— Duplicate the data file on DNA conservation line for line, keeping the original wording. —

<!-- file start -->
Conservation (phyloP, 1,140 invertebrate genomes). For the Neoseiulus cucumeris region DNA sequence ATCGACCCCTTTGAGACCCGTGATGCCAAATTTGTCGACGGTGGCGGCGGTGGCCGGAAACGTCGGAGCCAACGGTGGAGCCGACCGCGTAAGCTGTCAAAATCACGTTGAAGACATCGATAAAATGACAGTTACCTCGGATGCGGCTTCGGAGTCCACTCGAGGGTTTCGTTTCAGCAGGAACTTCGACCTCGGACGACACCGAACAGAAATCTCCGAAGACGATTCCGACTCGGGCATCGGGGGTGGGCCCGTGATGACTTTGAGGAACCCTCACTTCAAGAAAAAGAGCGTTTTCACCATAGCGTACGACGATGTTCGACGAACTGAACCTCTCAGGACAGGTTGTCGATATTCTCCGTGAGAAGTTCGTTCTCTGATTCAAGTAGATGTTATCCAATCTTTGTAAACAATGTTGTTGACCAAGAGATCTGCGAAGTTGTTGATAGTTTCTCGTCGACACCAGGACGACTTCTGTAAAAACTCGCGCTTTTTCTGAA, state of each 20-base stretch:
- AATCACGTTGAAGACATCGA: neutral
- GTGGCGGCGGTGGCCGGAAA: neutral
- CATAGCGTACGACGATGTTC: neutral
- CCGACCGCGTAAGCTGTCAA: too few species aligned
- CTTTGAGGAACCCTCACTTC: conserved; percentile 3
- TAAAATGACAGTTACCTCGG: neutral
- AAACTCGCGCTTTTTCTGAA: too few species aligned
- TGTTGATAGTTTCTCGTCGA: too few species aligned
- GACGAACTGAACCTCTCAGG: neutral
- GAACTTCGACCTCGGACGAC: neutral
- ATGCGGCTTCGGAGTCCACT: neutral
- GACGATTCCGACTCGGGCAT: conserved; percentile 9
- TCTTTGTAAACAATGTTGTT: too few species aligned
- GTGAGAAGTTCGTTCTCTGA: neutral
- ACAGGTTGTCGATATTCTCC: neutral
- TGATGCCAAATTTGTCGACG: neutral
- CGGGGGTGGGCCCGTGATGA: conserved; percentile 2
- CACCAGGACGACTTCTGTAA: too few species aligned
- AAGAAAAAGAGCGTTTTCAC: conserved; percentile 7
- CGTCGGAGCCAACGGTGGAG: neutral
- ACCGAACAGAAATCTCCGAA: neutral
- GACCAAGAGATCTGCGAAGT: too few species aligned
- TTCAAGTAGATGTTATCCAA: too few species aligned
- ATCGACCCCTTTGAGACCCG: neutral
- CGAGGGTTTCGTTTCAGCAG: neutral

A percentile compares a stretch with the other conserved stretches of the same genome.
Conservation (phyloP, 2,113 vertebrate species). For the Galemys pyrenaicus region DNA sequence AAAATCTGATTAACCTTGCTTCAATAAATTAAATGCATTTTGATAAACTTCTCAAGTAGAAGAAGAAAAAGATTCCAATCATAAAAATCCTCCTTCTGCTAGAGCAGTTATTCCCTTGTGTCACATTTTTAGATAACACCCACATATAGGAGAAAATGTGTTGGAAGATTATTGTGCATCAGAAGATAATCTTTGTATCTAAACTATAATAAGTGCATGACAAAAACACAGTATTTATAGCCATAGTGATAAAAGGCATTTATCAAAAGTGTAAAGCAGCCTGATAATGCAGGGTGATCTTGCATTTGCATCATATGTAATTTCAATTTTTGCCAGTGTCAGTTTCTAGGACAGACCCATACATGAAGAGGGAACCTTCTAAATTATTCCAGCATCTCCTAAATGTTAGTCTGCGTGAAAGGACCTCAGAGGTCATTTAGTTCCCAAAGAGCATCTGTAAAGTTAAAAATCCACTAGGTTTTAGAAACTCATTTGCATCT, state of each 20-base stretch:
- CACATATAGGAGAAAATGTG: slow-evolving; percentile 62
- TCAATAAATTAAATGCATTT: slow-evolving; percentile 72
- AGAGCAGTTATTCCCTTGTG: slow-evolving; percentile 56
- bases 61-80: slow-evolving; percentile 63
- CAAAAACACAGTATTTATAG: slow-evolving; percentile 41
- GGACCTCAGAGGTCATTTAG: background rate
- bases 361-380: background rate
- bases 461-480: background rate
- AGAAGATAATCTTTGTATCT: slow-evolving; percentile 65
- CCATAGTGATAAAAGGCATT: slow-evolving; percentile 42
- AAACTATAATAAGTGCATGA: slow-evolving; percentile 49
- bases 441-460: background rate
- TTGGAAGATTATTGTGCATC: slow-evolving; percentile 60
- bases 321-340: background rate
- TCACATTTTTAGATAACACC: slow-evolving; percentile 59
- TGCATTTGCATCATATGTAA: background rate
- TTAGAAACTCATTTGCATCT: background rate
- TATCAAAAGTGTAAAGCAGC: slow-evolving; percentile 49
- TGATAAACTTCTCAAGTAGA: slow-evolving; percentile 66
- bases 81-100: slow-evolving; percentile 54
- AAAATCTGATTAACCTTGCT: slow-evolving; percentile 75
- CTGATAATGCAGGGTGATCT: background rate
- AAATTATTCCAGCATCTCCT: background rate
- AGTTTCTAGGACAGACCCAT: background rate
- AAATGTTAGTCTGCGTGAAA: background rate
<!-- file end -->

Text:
Conservation (phyloP, 1,140 invertebrate genomes). For the Neoseiulus cucumeris region DNA sequence ATCGACCCCTTTGAGACCCGTGATGCCAAATTTGTCGACGGTGGCGGCGGTGGCCGGAAACGTCGGAGCCAACGGTGGAGCCGACCGCGTAAGCTGTCAAAATCACGTTGAAGACATCGATAAAATGACAGTTACCTCGGATGCGGCTTCGGAGTCCACTCGAGGGTTTCGTTTCAGCAGGAACTTCGACCTCGGACGACACCGAACAGAAATCTCCGAAGACGATTCCGACTCGGGCATCGGGGGTGGGCCCGTGATGACTTTGAGGAACCCTCACTTCAAGAAAAAGAGCGTTTTCACCATAGCGTACGACGATGTTCGACGAACTGAACCTCTCAGGACAGGTTGTCGATATTCTCCGTGAGAAGTTCGTTCTCTGATTCAAGTAGATGTTATCCAATCTTTGTAAACAATGTTGTTGACCAAGAGATCTGCGAAGTTGTTGATAGTTTCTCGTCGACACCAGGACGACTTCTGTAAAAACTCGCGCTTTTTCTGAA, state of each 20-base stretch:
- AATCACGTTGAAGACATCGA: neutral
- GTGGCGGCGGTGGCCGGAAA: neutral
- CATAGCGTACGACGATGTTC: neutral
- CCGACCGCGTAAGCTGTCAA: too few species aligned
- CTTTGAGGAACCCTCACTTC: conserved; percentile 3
- TAAAATGACAGTTACCTCGG: neutral
- AAACTCGCGCTTTTTCTGAA: too few species aligned
- TGTTGATAGTTTCTCGTCGA: too few species aligned
- GACGAACTGAACCTCTCAGG: neutral
- GAACTTCGACCTCGGACGAC: neutral
- ATGCGGCTTCGGAGTCCACT: neutral
- GACGATTCCGACTCGGGCAT: conserved; percentile 9
- TCTTTGTAAACAATGTTGTT: too few species aligned
- GTGAGAAGTTCGTTCTCTGA: neutral
- ACAGGTTGTCGATATTCTCC: neutral
- TGATGCCAAATTTGTCGACG: neutral
- CGGGGGTGGGCCCGTGATGA: conserved; percentile 2
- CACCAGGACGACTTCTGTAA: too few species aligned
- AAGAAAAAGAGCGTTTTCAC: conserved; percentile 7
- CGTCGGAGCCAACGGTGGAG: neutral
- ACCGAACAGAAATCTCCGAA: neutral
- GACCAAGAGATCTGCGAAGT: too few species aligned
- TTCAAGTAGATGTTATCCAA: too few species aligned
- ATCGACCCCTTTGAGACCCG: neutral
- CGAGGGTTTCGTTTCAGCAG: neutral

A percentile compares a stretch with the other conserved stretches of the same genome.
Conservation (phyloP, 2,113 vertebrate species). For the Galemys pyrenaicus region DNA sequence AAAATCTGATTAACCTTGCTTCAATAAATTAAATGCATTTTGATAAACTTCTCAAGTAGAAGAAGAAAAAGATTCCAATCATAAAAATCCTCCTTCTGCTAGAGCAGTTATTCCCTTGTGTCACATTTTTAGATAACACCCACATATAGGAGAAAATGTGTTGGAAGATTATTGTGCATCAGAAGATAATCTTTGTATCTAAACTATAATAAGTGCATGACAAAAACACAGTATTTATAGCCATAGTGATAAAAGGCATTTATCAAAAGTGTAAAGCAGCCTGATAATGCAGGGTGATCTTGCATTTGCATCATATGTAATTTCAATTTTTGCCAGTGTCAGTTTCTAGGACAGACCCATACATGAAGAGGGAACCTTCTAAATTATTCCAGCATCTCCTAAATGTTAGTCTGCGTGAAAGGACCTCAGAGGTCATTTAGTTCCCAAAGAGCATCTGTAAAGTTAAAAATCCACTAGGTTTTAGAAACTCATTTGCATCT, state of each 20-base stretch:
- CACATATAGGAGAAAATGTG: slow-evolving; percentile 62
- TCAATAAATTAAATGCATTT: slow-evolving; percentile 72
- AGAGCAGTTATTCCCTTGTG: slow-evolving; percentile 56
- bases 61-80: slow-evolving; percentile 63
- CAAAAACACAGTATTTATAG: slow-evolving; percentile 41
- GGACCTCAGAGGTCATTTAG: background rate
- bases 361-380: background rate
- bases 461-480: background rate
- AGAAGATAATCTTTGTATCT: slow-evolving; percentile 65
- CCATAGTGATAAAAGGCATT: slow-evolving; percentile 42
- AAACTATAATAAGTGCATGA: slow-evolving; percentile 49
- bases 441-460: background rate
- TTGGAAGATTATTGTGCATC: slow-evolving; percentile 60
- bases 321-340: background rate
- TCACATTTTTAGATAACACC: slow-evolving; percentile 59
- TGCATTTGCATCATATGTAA: background rate
- TTAGAAACTCATTTGCATCT: background rate
- TATCAAAAGTGTAAAGCAGC: slow-evolving; percentile 49
- TGATAAACTTCTCAAGTAGA: slow-evolving; percentile 66
- bases 81-100: slow-evolving; percentile 54
- AAAATCTGATTAACCTTGCT: slow-evolving; percentile 75
- CTGATAATGCAGGGTGATCT: background rate
- AAATTATTCCAGCATCTCCT: background rate
- AGTTTCTAGGACAGACCCAT: background rate
- AAATGTTAGTCTGCGTGAAA: background rate